CDA: Do you have a favorite state you’ve visited so far on your trip? Which states have been most supportive? Have you met with state officials and what have those meetings been like?
Carlos: Everything was great to visit and in every state we talked to people. Two of the most important states where we had more impact, I think, were Montana and Illinois. In Montana we met with state senators, with members of the state congress, we also met with the mayor of the city of Helena, and they were very friendly and very supportive. In Illinois, we met with the chair of the Commission of Agriculture for Cuba and the United States. We also met with a lady who does films and with members of the Council of the city of Chicago. After we met with one member he promised that he would sign the petition for normalization between Cuba and the United States. The meetings have been very productive. They learned and got educated about things that they don’t know, and they were really surprised that after 60 years we still have this embargo that doesn’t make any sense.
CDA: If you had the opportunity to sit down right now with key decision makers on this issue, what would you say to them?
Carlos: If I had the opportunity to sit down with decision makers on this issue I would tell them that, first of all, the Cuban people, the regular people, are the ones who are suffering from the sanctions. I think that it’s important for our congress to have a more constructive relationship. We need to build bridges of love, to bring our countries together. We are neighbors, we are in the middle of a pandemic, we should give priority to cooperation, and sanctions should be eliminated for the sake of the two countries: Cuba and the United States.
Cuban American Spanish teacher and retired U.S. military Sergeant Carlos Lazo, along with his two sons, have been cycling from the U.S. west coast to the east coast to advocate for “building bridges of love between our two peoples” and to urge the Trump administration to lift economic sanctions on Cuba during the coronavirus pandemic, OnCuba reports. The trip ended this week in Washington, D.C. where the group gathered in front of the White House. Mr. Lazo penned letters to President Donald Trump and Presidential candidate, former Vice President Joe Biden, urging them to ease sanctions, and while in Washington met with congressional offices and advocacy groups.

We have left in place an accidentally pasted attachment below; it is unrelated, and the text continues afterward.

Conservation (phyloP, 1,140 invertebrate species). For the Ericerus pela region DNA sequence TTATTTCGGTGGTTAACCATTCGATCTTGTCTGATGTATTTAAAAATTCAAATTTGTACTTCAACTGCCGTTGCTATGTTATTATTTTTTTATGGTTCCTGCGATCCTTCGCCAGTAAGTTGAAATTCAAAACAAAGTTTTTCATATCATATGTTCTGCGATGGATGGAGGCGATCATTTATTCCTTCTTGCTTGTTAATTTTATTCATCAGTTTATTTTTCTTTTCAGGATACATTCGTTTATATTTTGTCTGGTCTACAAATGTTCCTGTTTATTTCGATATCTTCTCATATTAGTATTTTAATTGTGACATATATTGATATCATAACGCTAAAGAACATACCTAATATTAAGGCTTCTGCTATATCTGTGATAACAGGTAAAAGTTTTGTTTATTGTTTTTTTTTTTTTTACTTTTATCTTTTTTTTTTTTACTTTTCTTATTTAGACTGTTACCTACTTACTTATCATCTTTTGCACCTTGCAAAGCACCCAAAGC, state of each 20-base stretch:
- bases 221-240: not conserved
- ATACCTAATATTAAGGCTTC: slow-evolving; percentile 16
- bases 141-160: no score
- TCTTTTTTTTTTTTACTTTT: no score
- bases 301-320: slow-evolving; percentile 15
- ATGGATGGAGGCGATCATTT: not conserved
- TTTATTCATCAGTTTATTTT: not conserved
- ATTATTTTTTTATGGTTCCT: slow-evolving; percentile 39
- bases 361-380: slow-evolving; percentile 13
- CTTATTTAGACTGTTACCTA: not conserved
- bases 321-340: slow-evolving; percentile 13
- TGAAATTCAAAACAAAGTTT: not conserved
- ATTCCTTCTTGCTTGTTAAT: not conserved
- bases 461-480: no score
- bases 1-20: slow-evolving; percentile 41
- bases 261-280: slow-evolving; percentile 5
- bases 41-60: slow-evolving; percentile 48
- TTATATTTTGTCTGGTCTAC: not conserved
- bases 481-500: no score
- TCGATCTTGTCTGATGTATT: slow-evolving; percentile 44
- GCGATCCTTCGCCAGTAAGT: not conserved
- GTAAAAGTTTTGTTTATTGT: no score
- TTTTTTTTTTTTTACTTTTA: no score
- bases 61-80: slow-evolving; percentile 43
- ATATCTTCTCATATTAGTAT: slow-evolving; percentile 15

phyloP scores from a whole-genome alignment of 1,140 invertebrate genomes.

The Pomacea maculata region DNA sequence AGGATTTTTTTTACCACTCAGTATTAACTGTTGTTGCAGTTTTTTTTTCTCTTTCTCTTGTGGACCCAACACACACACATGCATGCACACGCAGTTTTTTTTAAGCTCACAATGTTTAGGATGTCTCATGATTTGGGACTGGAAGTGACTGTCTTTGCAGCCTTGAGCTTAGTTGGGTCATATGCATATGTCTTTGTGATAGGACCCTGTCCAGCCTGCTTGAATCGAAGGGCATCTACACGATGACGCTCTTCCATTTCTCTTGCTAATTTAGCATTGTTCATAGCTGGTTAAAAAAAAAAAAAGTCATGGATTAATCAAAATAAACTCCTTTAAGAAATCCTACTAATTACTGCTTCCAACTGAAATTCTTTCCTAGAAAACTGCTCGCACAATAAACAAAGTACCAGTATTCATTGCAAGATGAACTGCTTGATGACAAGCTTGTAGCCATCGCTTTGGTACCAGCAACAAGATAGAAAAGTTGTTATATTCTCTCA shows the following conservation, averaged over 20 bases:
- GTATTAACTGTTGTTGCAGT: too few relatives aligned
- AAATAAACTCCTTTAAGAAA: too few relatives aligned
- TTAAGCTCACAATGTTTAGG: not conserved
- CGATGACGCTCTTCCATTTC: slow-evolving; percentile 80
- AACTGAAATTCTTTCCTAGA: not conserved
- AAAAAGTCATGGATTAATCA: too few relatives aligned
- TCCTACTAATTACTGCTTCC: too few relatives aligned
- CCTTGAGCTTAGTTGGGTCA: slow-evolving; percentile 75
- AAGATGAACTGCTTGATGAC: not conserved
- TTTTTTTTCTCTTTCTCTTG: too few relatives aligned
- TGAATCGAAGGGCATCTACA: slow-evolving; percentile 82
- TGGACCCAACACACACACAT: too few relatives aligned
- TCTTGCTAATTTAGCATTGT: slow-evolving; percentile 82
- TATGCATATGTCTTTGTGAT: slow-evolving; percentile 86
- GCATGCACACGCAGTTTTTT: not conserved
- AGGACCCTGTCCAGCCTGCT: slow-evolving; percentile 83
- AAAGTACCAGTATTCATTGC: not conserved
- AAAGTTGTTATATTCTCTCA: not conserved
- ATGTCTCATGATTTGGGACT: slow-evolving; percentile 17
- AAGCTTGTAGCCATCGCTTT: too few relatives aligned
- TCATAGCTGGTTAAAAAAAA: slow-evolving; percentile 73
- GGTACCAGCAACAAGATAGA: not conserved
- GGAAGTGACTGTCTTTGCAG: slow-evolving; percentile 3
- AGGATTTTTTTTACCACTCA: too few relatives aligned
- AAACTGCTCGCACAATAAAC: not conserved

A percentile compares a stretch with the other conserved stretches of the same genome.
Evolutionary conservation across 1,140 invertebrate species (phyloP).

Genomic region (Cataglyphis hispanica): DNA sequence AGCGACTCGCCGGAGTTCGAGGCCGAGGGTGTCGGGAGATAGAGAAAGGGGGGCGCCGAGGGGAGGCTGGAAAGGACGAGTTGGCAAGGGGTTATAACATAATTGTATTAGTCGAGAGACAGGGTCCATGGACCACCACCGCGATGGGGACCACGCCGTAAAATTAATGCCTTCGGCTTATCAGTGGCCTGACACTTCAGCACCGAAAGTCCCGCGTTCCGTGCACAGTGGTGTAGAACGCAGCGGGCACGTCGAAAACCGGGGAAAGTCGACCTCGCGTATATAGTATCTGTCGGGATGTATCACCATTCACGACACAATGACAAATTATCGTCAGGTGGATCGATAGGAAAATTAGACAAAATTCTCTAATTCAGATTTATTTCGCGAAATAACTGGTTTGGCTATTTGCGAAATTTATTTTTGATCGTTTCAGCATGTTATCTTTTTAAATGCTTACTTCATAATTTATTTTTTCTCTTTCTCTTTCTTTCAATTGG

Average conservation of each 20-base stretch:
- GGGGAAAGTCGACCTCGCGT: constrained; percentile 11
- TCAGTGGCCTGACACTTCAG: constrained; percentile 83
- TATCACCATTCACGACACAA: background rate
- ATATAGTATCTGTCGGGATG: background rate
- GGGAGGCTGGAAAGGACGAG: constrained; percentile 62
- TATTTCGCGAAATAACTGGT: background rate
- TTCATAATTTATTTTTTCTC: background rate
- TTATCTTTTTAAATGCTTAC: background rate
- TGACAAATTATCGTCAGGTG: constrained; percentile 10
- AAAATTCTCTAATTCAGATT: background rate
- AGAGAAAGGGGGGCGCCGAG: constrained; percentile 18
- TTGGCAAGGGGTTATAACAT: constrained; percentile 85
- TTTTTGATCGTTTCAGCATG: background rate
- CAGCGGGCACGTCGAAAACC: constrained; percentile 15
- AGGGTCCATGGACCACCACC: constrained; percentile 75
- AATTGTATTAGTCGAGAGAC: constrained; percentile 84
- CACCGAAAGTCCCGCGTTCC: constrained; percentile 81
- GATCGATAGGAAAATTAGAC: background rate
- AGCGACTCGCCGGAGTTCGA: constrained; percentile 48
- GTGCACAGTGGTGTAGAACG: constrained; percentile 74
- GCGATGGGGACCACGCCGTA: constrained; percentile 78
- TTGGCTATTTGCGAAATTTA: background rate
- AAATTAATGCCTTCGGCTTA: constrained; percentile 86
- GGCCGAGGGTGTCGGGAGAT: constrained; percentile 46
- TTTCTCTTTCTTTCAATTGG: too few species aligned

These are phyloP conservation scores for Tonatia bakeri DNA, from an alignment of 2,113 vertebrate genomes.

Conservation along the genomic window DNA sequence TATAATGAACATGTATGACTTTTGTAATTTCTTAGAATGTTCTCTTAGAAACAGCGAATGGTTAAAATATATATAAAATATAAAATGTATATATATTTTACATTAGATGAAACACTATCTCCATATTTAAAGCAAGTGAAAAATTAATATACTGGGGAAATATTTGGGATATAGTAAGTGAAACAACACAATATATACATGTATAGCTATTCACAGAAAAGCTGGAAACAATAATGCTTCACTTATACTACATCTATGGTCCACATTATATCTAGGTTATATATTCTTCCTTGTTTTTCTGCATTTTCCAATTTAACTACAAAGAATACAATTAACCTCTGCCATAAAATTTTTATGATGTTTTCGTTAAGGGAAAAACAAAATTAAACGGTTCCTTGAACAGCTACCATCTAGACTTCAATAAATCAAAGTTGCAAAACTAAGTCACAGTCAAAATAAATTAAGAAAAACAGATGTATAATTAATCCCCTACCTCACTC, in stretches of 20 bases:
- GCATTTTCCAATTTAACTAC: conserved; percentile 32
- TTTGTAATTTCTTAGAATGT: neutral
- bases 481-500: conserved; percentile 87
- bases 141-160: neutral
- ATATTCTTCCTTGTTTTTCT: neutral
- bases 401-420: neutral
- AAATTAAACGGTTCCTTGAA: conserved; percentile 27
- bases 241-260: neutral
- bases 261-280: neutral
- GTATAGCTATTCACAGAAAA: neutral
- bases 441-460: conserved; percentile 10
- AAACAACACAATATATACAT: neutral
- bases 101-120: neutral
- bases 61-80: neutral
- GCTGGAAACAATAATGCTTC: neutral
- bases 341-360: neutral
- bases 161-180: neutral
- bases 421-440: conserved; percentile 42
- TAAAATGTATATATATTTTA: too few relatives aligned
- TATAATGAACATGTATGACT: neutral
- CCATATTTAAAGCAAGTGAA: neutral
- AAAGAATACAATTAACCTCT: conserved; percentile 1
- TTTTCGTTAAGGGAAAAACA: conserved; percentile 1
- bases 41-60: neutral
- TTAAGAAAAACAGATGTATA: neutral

One of Vice President Joe Biden’s potential running mates, Representative Karen Bass (D-CA), is an outspoken advocate for U.S.-Cuba engagement, and her record on the issue has come into recent focus in the context of the U.S. presidential campaign. Numerous outlets are reporting on Rep. Bass’ history of travel to the island and use of the phrase “Comandante en Jefe” in a statement on Fidel Castro’s passing, and the ways in which her stance on Cuba engagement may influence voters in Florida. Rep. Bass traveled with a delegation to the island in 2015 as part of former President Barack Obama’s efforts to normalize U.S.-Cuba relations, in addition to other trips focused on humanitarian issues, cultural exchange, and U.S.-Cuba engagement, some with CDA.
Rep. Bass told MSNBC that “it’s certainly something that [she] would not say again,” and that her intent was to express her condolences to the Cuban people and that she was unaware of the political weight of the phrase among Cuban exiles.
Mara Tekach, outgoing Chargé d’Affaires at the U.S. Embassy in Havana told the Miami Herald on Wednesday that in order to improve relations between the U.S. and Cuba, Cuba needs to “democratize” and cease “fomenting destabilization abroad,” including in Venezuela. Ms. Tekach, who switched roles with Tim Zúñiga-Brown, will become Coordinator of the Office of Cuban Affairs at the State Department. Her outspoken criticisms of Cuba’s government, including her comments about repression and lack of free speech on the island, as well as the Embassy’s social media campaigns criticizing Cuba’s medical missions abroad and human rights record have set her apart from previous heads of mission, reports the Miami Herald.